They learned about pH and other chemical parameters from Lake Watch board member Tom Lynch, a retired chemist who used spiked water samples to enhance the learning process. . Students were given color-coded charts going from pH equal to zero (battery acid, represented as red) to pH equal to14 (lye, represented as blue). Students discovered that bleach, ammonia, and lemon juice had been added to water based on results of their pH tests of various spiked samples.
The January 2011 session had Sergio Ruiz and Mona Scruggs teaching more about watersheds using the EnviroScape terrain model and colored water samples to show how erosion and polluted stormwater runoff affect waterbodies. Students learned that our Tallapoosa Watershed begins in Georgia and eventually empties into the Gulf of Mexico. They also learned that watersheds come in lots of different sizes by comparing them to a series of different mixing bowls inside one another. This was a great visual that helped students understand how one watershed drains into a larger one, as streams and rivers make their way to the sea.
In February Bill Deutsch and Sergio took the students on a trip around the world using hats they had collected during their travels for Global Water Watch. Student “models” wore selected hats while others tried to guess which countries were represented. Students were able to see first-hand how people deal with water issues. In areas of extreme drought, villagers harvest the water from their roofs into tanks safely, as long as they keep their roofs clean.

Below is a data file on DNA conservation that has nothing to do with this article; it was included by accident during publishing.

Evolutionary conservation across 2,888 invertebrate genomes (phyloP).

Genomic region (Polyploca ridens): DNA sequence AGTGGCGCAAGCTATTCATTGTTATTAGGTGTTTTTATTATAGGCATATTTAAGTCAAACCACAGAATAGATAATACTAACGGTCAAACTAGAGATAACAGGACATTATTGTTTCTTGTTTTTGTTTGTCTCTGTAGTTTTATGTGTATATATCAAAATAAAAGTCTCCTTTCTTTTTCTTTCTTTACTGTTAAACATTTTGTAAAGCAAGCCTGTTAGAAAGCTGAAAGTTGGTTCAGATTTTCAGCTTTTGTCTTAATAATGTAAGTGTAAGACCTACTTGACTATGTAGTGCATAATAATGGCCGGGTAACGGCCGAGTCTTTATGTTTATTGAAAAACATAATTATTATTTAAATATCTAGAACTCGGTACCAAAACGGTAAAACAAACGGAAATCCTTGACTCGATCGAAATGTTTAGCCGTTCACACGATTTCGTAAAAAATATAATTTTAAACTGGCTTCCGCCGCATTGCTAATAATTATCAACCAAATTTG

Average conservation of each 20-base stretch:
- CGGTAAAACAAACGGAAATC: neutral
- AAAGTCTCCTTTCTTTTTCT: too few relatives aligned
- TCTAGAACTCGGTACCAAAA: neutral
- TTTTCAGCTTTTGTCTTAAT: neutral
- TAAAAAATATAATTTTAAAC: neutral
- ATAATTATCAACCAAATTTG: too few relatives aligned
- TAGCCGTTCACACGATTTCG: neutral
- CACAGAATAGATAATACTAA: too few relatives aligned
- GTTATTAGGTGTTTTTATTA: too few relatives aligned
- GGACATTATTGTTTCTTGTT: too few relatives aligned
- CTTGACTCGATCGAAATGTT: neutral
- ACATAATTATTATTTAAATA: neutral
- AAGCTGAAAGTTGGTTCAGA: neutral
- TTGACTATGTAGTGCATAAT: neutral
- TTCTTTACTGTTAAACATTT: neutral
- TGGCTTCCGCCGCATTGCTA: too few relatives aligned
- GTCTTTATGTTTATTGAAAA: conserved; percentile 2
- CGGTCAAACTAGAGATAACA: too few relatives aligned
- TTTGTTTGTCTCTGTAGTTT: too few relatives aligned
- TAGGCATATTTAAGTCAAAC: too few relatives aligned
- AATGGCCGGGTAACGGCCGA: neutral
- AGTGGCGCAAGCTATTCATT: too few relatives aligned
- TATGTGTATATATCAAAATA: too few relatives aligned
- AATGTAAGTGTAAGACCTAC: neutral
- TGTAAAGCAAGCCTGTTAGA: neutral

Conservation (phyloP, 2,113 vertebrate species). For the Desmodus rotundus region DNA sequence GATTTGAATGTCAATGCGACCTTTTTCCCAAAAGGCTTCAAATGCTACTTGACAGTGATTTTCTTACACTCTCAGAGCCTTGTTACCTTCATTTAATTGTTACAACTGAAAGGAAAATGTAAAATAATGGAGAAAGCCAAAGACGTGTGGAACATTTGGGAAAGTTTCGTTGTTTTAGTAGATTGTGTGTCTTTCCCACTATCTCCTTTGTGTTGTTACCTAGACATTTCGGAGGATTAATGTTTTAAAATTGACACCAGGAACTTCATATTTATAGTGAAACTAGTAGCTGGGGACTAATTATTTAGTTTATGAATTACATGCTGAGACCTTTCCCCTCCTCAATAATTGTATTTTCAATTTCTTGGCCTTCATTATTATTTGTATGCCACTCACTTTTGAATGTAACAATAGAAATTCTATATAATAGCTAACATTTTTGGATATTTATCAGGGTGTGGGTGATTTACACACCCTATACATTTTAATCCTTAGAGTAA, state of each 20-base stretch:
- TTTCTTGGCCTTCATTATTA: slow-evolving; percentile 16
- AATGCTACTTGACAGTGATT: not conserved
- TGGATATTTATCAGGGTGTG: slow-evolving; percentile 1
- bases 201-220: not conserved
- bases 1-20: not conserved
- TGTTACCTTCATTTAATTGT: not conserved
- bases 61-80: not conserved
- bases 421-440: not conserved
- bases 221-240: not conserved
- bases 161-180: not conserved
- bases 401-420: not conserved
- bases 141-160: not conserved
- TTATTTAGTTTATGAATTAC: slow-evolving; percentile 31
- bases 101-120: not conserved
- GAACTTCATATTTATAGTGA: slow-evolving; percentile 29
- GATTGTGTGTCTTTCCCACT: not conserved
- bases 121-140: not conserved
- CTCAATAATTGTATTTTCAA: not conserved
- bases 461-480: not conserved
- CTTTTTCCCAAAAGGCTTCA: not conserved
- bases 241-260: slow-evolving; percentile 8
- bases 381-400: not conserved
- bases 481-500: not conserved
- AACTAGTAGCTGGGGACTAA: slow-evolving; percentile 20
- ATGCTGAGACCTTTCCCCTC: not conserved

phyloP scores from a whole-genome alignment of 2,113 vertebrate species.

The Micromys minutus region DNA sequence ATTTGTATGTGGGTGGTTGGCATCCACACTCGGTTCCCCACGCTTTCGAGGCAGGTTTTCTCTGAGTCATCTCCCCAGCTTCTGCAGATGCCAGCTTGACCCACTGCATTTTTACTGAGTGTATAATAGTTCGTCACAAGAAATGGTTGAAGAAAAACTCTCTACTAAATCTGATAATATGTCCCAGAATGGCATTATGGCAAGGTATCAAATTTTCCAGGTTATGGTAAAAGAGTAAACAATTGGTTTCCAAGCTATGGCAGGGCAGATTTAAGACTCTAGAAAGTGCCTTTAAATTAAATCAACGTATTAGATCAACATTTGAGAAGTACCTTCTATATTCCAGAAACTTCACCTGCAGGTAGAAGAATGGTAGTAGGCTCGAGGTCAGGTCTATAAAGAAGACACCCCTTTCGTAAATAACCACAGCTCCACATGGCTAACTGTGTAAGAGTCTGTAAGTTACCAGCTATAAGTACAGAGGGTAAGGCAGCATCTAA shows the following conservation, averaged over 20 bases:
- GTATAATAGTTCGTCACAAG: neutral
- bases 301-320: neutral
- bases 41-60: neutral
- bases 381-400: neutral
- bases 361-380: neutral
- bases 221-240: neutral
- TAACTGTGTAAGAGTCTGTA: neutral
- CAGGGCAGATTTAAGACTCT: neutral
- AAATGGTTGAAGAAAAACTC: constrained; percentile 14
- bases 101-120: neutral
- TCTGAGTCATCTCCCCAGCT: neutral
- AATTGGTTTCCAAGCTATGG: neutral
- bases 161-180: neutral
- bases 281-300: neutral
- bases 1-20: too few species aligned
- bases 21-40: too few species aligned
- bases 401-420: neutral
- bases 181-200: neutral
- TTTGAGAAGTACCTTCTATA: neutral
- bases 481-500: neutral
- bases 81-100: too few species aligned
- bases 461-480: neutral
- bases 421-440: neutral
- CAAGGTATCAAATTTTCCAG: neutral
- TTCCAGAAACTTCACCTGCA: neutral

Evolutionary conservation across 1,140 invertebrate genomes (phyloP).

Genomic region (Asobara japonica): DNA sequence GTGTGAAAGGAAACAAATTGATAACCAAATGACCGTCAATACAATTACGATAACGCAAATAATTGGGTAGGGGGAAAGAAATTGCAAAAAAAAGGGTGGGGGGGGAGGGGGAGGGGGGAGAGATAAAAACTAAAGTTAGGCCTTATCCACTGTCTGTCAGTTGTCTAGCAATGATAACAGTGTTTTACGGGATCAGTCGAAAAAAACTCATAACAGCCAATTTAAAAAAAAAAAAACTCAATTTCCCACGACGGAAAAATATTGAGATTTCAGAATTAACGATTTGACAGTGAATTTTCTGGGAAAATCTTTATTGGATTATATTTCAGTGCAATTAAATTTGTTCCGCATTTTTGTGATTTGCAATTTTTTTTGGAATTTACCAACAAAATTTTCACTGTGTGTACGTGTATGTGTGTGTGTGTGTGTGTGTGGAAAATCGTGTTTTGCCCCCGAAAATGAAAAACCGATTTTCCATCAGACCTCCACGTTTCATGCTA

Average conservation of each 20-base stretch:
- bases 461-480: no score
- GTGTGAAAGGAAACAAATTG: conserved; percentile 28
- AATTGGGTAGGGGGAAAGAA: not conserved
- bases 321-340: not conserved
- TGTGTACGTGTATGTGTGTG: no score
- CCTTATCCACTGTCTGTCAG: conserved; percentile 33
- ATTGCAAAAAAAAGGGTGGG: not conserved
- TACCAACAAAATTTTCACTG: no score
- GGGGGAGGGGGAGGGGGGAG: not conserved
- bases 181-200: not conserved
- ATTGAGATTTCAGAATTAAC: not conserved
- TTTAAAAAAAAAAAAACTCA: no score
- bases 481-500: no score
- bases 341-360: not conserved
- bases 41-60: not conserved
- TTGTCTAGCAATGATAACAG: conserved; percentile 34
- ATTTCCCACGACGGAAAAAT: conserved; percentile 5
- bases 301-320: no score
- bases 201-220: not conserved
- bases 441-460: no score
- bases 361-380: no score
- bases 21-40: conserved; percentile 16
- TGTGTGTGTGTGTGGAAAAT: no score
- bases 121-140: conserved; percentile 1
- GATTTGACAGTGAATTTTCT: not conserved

Students then made a direct connection to the pond built this year at the school as a water harvesting system that is fed from a 300-gallon-tank rooftop catchment system. They could understand, on a small scale, what it is like to not have enough water from the tank to fully maintain their pond during drought conditions. They found it hard to believe that some people’s livelihoods depended on how much water they can collect. Then a discussion took place about water quality and quantity problems in each of these countries. The kids not only got a valuable perspective on water around the world but a wonderful geography lesson as well.
March will bring refresher sessions by Lake Watch volunteers on the three AWW testing protocols, to be followed in April by AWW Lab Chief Wendy Seesock talking about algae using a projection microscope. The program will culminate in May when the students get the full Living Streams experience at Elkahatchee Creek, a stream known for high water quality. Students will discover what types of macroinvertebrates are found in a stream with high water quality, compared to Barrett Creek, where virtually none were found.